A few things I have learned so far:
- Take all the advice you are given – you don’t necessarily have to use it all, though.
- No matter how much research you do, you will never know it all.
- Take all the help you can get.
- You are constantly learning as you are growing.
- If it was easy, then everyone would be doing it!
I’ll touch on the first point now…
At the end of last year, it was suggested to me that I meet with my Local Enterprise Office (LEO) to see if there were any start-up grants that I might be able to avail of. As with any new business, the initial costs of setting it up can be quite high so any grants would obviously be most welcome. Prior to the meeting, I had drawn up a brief business plan which I brought with me, together with samples of my first two designs. Feeling pretty confident, I explained to the liaison officer my plan for chiarahayes.com; that it would be an online store selling jewellery designed by me but which I had made abroad and that Darren, my husband, would build the website for me (in hindsight, it was a shame that I had mentioned the latter so early on in our conversation).
So, why was I here and what could the LEO do for me? Well firstly, I wanted to know if there were any grants that I would be entitled to and, secondly, could they give me advice on getting my business up and running successfully.
The answer to my first question was, unfortunately, No! Since I am only designing my own jewellery and not actually making it myself, there were no grants available for this; had I been making it myself, well, that would be a totally different story. There was, however, a grant available to build a website but, as I had previously mentioned that Darren was doing that for me, free of charge, I would not be entitled to this either. So, had this meeting been a complete waste of my time? Well, no, not entirely. Even though there were no grants available, the LEO agreed to give me three hours to meet with a mentor free of charge – and they had someone very suitable in mind. Not wanting to leave completely empty-handed, I happily accepted this and agreed to contact my new mentor to schedule our first meeting as soon as I had filled out the appropriate paperwork.
Access to Mentors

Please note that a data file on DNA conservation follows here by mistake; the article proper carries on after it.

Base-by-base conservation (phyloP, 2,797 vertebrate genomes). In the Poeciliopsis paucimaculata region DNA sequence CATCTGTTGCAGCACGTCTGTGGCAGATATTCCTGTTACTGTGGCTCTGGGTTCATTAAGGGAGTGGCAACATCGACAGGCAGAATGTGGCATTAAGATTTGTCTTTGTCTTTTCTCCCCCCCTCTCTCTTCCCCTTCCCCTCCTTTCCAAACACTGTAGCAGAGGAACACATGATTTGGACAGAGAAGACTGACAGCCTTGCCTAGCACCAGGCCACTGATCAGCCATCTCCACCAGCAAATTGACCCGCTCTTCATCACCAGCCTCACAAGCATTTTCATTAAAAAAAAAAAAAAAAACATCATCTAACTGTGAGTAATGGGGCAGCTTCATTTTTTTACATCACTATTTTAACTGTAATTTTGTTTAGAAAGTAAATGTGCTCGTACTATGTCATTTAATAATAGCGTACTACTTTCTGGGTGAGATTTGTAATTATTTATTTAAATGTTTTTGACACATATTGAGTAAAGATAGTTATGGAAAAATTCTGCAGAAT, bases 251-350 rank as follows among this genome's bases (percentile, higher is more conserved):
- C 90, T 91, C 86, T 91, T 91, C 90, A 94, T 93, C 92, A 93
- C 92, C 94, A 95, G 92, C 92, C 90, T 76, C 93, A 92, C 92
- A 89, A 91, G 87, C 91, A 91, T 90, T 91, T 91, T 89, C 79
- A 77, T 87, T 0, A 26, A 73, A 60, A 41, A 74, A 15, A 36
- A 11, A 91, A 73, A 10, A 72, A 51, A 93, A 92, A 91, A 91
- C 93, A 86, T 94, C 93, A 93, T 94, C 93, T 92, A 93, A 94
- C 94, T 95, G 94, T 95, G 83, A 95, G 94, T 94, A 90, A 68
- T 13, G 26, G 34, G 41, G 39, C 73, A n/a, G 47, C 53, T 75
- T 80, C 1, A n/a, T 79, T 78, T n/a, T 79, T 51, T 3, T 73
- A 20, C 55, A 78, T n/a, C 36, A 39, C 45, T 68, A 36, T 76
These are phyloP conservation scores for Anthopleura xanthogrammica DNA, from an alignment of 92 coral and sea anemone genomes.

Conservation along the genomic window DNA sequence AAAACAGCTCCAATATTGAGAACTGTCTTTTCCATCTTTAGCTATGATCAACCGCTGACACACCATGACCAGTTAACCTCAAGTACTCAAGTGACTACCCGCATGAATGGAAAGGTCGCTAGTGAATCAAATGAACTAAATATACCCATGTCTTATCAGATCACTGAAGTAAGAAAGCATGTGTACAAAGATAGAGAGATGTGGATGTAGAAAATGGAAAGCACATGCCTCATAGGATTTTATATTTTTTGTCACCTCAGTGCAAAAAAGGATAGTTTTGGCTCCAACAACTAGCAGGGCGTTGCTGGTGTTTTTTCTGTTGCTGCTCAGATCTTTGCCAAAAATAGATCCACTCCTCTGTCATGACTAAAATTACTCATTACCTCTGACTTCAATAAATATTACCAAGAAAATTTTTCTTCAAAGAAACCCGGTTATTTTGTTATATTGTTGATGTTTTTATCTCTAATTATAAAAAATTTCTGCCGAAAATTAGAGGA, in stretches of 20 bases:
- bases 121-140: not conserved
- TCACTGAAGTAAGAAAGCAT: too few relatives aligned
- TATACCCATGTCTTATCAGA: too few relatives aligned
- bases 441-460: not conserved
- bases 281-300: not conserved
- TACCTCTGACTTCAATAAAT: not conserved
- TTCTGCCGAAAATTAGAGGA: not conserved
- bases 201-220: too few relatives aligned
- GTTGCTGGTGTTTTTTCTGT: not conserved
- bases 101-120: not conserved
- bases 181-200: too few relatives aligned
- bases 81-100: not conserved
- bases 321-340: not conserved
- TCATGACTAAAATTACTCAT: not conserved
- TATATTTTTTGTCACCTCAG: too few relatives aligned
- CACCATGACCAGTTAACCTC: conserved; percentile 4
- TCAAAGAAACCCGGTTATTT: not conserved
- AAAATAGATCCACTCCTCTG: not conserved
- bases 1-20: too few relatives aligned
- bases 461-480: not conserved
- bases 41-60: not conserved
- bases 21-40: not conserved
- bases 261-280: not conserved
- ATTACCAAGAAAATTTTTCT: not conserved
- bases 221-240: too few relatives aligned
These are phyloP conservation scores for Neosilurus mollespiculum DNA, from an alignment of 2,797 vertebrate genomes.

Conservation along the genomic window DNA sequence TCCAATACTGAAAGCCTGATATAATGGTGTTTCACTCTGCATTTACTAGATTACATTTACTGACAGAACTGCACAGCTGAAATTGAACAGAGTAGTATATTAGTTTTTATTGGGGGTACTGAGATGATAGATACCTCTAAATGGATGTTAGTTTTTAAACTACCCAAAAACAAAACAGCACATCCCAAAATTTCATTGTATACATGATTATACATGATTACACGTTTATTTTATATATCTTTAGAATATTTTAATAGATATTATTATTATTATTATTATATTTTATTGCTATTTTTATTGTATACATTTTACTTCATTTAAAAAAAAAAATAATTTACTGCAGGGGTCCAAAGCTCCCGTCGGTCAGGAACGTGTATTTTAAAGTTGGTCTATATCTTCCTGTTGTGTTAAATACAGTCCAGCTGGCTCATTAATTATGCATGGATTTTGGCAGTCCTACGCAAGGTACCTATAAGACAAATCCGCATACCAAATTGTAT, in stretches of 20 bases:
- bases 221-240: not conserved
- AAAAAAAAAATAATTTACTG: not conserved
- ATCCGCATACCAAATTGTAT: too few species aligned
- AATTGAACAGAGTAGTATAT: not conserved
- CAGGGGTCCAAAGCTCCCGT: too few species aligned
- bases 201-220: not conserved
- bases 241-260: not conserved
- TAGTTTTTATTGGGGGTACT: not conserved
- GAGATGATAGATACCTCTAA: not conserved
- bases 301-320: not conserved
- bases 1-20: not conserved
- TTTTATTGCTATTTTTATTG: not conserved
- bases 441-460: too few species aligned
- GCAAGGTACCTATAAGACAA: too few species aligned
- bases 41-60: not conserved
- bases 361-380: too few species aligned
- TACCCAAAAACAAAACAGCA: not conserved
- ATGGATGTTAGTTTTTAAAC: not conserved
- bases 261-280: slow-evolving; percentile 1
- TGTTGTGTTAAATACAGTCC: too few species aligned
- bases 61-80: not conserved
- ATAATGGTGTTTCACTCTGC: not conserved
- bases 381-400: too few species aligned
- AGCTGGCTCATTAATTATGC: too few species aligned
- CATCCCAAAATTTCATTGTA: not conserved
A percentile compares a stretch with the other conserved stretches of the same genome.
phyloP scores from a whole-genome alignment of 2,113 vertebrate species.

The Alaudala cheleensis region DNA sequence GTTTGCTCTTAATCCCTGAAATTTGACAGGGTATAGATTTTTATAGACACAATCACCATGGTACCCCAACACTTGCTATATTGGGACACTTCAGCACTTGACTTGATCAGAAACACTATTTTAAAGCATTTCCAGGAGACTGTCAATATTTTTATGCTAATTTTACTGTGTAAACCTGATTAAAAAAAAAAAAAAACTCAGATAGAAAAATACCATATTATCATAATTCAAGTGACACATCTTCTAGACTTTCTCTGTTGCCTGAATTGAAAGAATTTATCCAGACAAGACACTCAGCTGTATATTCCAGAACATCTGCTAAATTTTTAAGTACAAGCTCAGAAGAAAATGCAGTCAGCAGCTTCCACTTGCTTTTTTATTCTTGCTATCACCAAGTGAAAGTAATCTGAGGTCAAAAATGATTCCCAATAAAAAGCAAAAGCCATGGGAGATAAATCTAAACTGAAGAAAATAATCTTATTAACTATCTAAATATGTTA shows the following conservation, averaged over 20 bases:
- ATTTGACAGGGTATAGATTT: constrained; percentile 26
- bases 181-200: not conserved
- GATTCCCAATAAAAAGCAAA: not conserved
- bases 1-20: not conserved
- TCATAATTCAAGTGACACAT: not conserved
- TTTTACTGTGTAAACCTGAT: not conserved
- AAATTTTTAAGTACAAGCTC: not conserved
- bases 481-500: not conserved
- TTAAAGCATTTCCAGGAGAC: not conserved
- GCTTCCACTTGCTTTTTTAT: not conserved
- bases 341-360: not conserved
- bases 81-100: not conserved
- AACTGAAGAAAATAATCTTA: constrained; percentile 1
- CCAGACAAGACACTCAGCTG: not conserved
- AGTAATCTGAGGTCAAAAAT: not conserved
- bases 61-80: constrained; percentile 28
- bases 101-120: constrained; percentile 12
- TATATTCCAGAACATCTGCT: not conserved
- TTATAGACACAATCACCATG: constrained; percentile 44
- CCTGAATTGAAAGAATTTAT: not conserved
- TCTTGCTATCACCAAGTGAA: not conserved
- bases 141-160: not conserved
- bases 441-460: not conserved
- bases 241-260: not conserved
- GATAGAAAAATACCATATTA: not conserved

It was a few weeks later before my mentor and I could agree on a date to meet, but after our first meeting I must admit I left her company feeling very optimistic about my new business venture. She had given me some invaluable advice relating to my website and jewellery, and she was able to answer a lot of questions that I had previously doubted myself about. I took on board everything she had to say, and I was already looking forward to our next mentor session. Much to my disappointment, this never materialised. Before we could arrange our second meeting, I received a call from the LEO explaining that my mentor had to withdraw from the mentor programme for health reasons, but they would put me in contact with another mentor as soon as possible.
Unfortunately with the second mentor, things just didn’t work out. Besides the fact we both found it hard to nail down a suitable time to meet, I just felt we didn’t click. Don’t get me wrong – she did nothing to offend me or my business but from our brief conversion on the phone I didn’t feel like we were a good match. Not wanting to waste her time, or mine, I decided to contact the LEO and withdraw my application from the mentor programme. Was this a mistake? I don’t know, but it was a relief to be honest!
To Sum Up
Overall, I was a little disappointed to come away from my meeting with the LEO without any financial help, but it wasn’t meant to be and I did get some great advice. That’s not to say that someone else in a start-up position shouldn’t go to them looking for help. It’s different for everyone. Luckily for me, I was able to take out a bank loan and that – together with some money we had in savings – enabled me to get chiarahayes.com up and running. I also feel that having all our own money invested in the business definitely makes me more determined to succeed.